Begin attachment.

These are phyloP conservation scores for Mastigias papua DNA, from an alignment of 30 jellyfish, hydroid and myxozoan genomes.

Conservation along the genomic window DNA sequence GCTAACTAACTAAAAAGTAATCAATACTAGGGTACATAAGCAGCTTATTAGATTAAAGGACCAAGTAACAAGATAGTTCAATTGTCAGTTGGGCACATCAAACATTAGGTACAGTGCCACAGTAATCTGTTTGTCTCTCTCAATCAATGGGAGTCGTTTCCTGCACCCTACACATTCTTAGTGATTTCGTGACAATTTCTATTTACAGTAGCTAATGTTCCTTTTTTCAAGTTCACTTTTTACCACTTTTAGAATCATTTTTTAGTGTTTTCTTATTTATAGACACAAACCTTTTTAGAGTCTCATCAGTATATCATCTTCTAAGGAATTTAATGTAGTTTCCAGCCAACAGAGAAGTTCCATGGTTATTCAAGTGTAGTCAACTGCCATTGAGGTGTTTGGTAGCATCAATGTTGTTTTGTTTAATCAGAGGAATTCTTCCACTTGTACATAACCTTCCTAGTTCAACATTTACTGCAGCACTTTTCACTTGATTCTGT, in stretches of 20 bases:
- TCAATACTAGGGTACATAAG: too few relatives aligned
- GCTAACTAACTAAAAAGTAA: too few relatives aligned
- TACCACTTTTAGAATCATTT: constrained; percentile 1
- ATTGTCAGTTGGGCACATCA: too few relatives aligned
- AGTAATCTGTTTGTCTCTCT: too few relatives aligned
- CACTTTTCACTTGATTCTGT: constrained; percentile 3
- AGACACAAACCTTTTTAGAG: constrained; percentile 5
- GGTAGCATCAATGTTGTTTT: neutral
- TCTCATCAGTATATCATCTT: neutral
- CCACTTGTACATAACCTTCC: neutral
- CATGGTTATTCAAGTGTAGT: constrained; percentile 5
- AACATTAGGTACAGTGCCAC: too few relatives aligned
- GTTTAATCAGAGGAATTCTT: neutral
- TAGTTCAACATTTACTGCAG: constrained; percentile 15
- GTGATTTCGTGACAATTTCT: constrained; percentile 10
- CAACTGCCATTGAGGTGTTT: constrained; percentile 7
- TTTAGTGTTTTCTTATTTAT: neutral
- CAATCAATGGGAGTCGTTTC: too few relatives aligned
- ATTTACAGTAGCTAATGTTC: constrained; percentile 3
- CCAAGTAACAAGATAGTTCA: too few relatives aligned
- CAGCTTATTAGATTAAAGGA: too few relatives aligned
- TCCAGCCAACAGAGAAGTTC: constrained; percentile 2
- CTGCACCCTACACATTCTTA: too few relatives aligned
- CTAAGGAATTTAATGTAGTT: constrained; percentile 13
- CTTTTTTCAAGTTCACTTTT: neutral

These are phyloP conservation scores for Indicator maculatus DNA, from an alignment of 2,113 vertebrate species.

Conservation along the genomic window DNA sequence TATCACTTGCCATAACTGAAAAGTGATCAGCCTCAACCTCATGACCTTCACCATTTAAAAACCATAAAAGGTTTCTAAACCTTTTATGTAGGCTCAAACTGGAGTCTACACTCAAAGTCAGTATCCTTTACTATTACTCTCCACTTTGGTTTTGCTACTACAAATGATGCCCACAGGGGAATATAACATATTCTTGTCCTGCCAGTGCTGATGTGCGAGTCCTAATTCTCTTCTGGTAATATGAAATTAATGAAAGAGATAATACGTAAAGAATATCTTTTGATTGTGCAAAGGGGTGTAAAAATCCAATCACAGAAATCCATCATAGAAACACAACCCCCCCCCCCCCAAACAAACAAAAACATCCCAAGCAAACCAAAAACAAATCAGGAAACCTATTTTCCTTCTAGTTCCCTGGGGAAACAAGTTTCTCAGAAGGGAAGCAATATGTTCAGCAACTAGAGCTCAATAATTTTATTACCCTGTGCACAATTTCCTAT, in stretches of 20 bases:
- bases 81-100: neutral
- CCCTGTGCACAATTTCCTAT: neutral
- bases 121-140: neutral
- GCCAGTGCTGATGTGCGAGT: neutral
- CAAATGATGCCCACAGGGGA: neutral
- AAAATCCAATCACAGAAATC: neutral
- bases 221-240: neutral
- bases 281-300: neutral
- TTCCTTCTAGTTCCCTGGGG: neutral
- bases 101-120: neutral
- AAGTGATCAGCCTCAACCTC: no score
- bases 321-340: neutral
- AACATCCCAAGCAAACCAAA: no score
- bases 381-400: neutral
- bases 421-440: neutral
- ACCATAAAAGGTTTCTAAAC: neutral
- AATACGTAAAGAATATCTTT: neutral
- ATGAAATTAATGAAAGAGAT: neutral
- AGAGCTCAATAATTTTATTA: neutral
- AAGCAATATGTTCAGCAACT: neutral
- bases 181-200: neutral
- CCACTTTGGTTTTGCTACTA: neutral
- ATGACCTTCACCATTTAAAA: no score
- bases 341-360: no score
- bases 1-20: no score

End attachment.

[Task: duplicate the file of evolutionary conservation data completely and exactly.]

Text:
These are phyloP conservation scores for Mastigias papua DNA, from an alignment of 30 jellyfish, hydroid and myxozoan genomes.

Conservation along the genomic window DNA sequence GCTAACTAACTAAAAAGTAATCAATACTAGGGTACATAAGCAGCTTATTAGATTAAAGGACCAAGTAACAAGATAGTTCAATTGTCAGTTGGGCACATCAAACATTAGGTACAGTGCCACAGTAATCTGTTTGTCTCTCTCAATCAATGGGAGTCGTTTCCTGCACCCTACACATTCTTAGTGATTTCGTGACAATTTCTATTTACAGTAGCTAATGTTCCTTTTTTCAAGTTCACTTTTTACCACTTTTAGAATCATTTTTTAGTGTTTTCTTATTTATAGACACAAACCTTTTTAGAGTCTCATCAGTATATCATCTTCTAAGGAATTTAATGTAGTTTCCAGCCAACAGAGAAGTTCCATGGTTATTCAAGTGTAGTCAACTGCCATTGAGGTGTTTGGTAGCATCAATGTTGTTTTGTTTAATCAGAGGAATTCTTCCACTTGTACATAACCTTCCTAGTTCAACATTTACTGCAGCACTTTTCACTTGATTCTGT, in stretches of 20 bases:
- TCAATACTAGGGTACATAAG: too few relatives aligned
- GCTAACTAACTAAAAAGTAA: too few relatives aligned
- TACCACTTTTAGAATCATTT: constrained; percentile 1
- ATTGTCAGTTGGGCACATCA: too few relatives aligned
- AGTAATCTGTTTGTCTCTCT: too few relatives aligned
- CACTTTTCACTTGATTCTGT: constrained; percentile 3
- AGACACAAACCTTTTTAGAG: constrained; percentile 5
- GGTAGCATCAATGTTGTTTT: neutral
- TCTCATCAGTATATCATCTT: neutral
- CCACTTGTACATAACCTTCC: neutral
- CATGGTTATTCAAGTGTAGT: constrained; percentile 5
- AACATTAGGTACAGTGCCAC: too few relatives aligned
- GTTTAATCAGAGGAATTCTT: neutral
- TAGTTCAACATTTACTGCAG: constrained; percentile 15
- GTGATTTCGTGACAATTTCT: constrained; percentile 10
- CAACTGCCATTGAGGTGTTT: constrained; percentile 7
- TTTAGTGTTTTCTTATTTAT: neutral
- CAATCAATGGGAGTCGTTTC: too few relatives aligned
- ATTTACAGTAGCTAATGTTC: constrained; percentile 3
- CCAAGTAACAAGATAGTTCA: too few relatives aligned
- CAGCTTATTAGATTAAAGGA: too few relatives aligned
- TCCAGCCAACAGAGAAGTTC: constrained; percentile 2
- CTGCACCCTACACATTCTTA: too few relatives aligned
- CTAAGGAATTTAATGTAGTT: constrained; percentile 13
- CTTTTTTCAAGTTCACTTTT: neutral

These are phyloP conservation scores for Indicator maculatus DNA, from an alignment of 2,113 vertebrate species.

Conservation along the genomic window DNA sequence TATCACTTGCCATAACTGAAAAGTGATCAGCCTCAACCTCATGACCTTCACCATTTAAAAACCATAAAAGGTTTCTAAACCTTTTATGTAGGCTCAAACTGGAGTCTACACTCAAAGTCAGTATCCTTTACTATTACTCTCCACTTTGGTTTTGCTACTACAAATGATGCCCACAGGGGAATATAACATATTCTTGTCCTGCCAGTGCTGATGTGCGAGTCCTAATTCTCTTCTGGTAATATGAAATTAATGAAAGAGATAATACGTAAAGAATATCTTTTGATTGTGCAAAGGGGTGTAAAAATCCAATCACAGAAATCCATCATAGAAACACAACCCCCCCCCCCCCAAACAAACAAAAACATCCCAAGCAAACCAAAAACAAATCAGGAAACCTATTTTCCTTCTAGTTCCCTGGGGAAACAAGTTTCTCAGAAGGGAAGCAATATGTTCAGCAACTAGAGCTCAATAATTTTATTACCCTGTGCACAATTTCCTAT, in stretches of 20 bases:
- bases 81-100: neutral
- CCCTGTGCACAATTTCCTAT: neutral
- bases 121-140: neutral
- GCCAGTGCTGATGTGCGAGT: neutral
- CAAATGATGCCCACAGGGGA: neutral
- AAAATCCAATCACAGAAATC: neutral
- bases 221-240: neutral
- bases 281-300: neutral
- TTCCTTCTAGTTCCCTGGGG: neutral
- bases 101-120: neutral
- AAGTGATCAGCCTCAACCTC: no score
- bases 321-340: neutral
- AACATCCCAAGCAAACCAAA: no score
- bases 381-400: neutral
- bases 421-440: neutral
- ACCATAAAAGGTTTCTAAAC: neutral
- AATACGTAAAGAATATCTTT: neutral
- ATGAAATTAATGAAAGAGAT: neutral
- AGAGCTCAATAATTTTATTA: neutral
- AAGCAATATGTTCAGCAACT: neutral
- bases 181-200: neutral
- CCACTTTGGTTTTGCTACTA: neutral
- ATGACCTTCACCATTTAAAA: no score
- bases 341-360: no score
- bases 1-20: no score